When you tell friends, family members or former co-workers that you are a work-at-home mom, eyebrows may be raised — or they may not really give it a second thought, simply because they don’t realize how difficult it is to be a WAHM.
Being a WAHM may seem to be the best of both worlds — a chance to stay at home with your children while still earning an income. You may be able to use the skills that you acquired through your education or a previous job and stay marketable even while staying at home — and filling in any child-rearing related gaps in your resume to boot. Your schedule will likely be very flexible. However… there are a few drawbacks.
Working around your baby’s schedule may seem like a dream, until she goes through a week-long growth spurt and only wants to nurse. Or, you have your daily duties down pat, and suddenly your sewing business takes an unexpected boom in orders and you can’t get them out in time. What can you do to keep your ship upright, your kids nurtured and your home at least a bit picked up, all at the same time? How do you decide when your workday ends?
If you have the space, create a separate work area with a door that can be shut. This is important not only for solitude and concentration (and potential silence), but for the ability to shut the door and leave any projects behind at the drop of a hat (or a giant bowl of sugar, or a bottle of olive oil). It will also be easier to leave work behind for a day if you can’t see it.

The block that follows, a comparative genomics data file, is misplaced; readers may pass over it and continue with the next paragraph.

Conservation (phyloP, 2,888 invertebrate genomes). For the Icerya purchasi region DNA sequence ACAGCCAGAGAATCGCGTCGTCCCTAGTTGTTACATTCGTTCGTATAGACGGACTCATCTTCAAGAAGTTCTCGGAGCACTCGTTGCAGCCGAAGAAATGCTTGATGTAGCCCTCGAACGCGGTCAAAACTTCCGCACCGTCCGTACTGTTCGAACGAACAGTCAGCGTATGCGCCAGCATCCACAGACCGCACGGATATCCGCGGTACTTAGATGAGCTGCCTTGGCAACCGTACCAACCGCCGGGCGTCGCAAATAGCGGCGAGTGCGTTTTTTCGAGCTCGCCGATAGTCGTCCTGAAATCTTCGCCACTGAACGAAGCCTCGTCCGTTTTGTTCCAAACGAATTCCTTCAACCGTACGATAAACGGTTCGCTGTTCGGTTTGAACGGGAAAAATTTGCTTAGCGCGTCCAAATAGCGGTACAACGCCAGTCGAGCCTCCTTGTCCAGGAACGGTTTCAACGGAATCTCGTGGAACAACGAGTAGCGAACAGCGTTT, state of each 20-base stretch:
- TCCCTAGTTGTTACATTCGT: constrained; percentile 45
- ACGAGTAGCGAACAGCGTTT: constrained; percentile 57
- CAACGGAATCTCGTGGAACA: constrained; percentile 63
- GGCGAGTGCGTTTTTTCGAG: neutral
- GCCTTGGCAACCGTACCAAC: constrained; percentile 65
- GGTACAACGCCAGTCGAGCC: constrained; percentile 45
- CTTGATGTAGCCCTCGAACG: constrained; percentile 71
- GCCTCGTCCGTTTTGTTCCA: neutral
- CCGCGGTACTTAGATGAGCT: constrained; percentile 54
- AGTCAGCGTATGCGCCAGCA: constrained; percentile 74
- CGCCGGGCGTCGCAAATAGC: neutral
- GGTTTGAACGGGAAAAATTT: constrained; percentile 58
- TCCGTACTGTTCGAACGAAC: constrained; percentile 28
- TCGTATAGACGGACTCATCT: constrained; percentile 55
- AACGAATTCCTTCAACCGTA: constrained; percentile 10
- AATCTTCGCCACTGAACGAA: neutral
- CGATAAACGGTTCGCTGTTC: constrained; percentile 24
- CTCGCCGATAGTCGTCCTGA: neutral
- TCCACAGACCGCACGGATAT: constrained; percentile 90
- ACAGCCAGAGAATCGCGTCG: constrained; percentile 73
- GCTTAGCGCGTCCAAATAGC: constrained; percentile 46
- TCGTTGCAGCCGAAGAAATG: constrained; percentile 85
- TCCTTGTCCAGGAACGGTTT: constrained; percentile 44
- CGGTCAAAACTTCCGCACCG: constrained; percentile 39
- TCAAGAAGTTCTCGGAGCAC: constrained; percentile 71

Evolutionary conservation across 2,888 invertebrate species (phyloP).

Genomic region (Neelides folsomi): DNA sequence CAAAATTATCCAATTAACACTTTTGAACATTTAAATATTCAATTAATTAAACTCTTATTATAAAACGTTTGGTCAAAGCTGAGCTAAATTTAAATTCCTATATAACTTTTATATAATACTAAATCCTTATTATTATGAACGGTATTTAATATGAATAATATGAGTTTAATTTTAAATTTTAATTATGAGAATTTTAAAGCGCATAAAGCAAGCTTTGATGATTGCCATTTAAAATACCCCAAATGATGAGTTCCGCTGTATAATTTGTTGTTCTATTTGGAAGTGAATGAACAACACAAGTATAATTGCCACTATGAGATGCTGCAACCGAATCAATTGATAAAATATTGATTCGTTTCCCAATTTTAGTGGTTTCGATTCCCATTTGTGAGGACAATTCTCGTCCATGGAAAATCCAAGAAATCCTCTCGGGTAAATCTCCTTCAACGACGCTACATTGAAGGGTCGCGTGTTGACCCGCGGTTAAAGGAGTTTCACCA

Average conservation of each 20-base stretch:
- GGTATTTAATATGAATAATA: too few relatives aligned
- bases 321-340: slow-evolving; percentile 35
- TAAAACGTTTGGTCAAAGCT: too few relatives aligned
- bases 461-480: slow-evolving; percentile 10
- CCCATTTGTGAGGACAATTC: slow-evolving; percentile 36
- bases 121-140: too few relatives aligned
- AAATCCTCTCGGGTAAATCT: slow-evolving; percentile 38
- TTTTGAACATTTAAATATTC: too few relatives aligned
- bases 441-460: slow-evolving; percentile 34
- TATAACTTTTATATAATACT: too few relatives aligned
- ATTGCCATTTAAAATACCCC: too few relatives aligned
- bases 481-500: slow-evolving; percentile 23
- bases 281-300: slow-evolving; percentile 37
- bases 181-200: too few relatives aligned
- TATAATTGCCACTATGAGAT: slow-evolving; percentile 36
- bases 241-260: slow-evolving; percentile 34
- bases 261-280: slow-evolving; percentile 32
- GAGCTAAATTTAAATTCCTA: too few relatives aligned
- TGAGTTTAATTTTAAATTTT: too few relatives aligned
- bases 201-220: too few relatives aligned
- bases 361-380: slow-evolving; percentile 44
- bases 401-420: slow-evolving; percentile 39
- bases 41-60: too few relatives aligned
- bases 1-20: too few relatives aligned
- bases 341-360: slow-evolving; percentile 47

A good support staff is essential for a WAHM to be successful. Your partner, your mother or even your older children can pitch in to help you out. A few hours in the morning of alone work time is a blessing. See if someone can take your toddler to the park a few days a week, for instance, or see if Daddy will take her with him when he runs errands.
You can also try to arrange your working time for when your kids are asleep. Easy for naptime, but can be hard at bedtime if you’re exhausted too. If you’re like many moms, you like to clean when your baby is napping, but if you can get in a good hour of work time that will be a bonus.
Hiring outside help may seem to defeat the purpose of working at home, but it can become a necessity — when you think about it, having someone there can make your work time more productive. You won’t be constantly interrupted and you will likely be able to get done quicker than you would if it was just you alone with your kids. This in turn will make your time with them less distracted and more fun.
With a few strategies such as these, you can create a more harmonious working environment in your home and truly benefit from both worlds.
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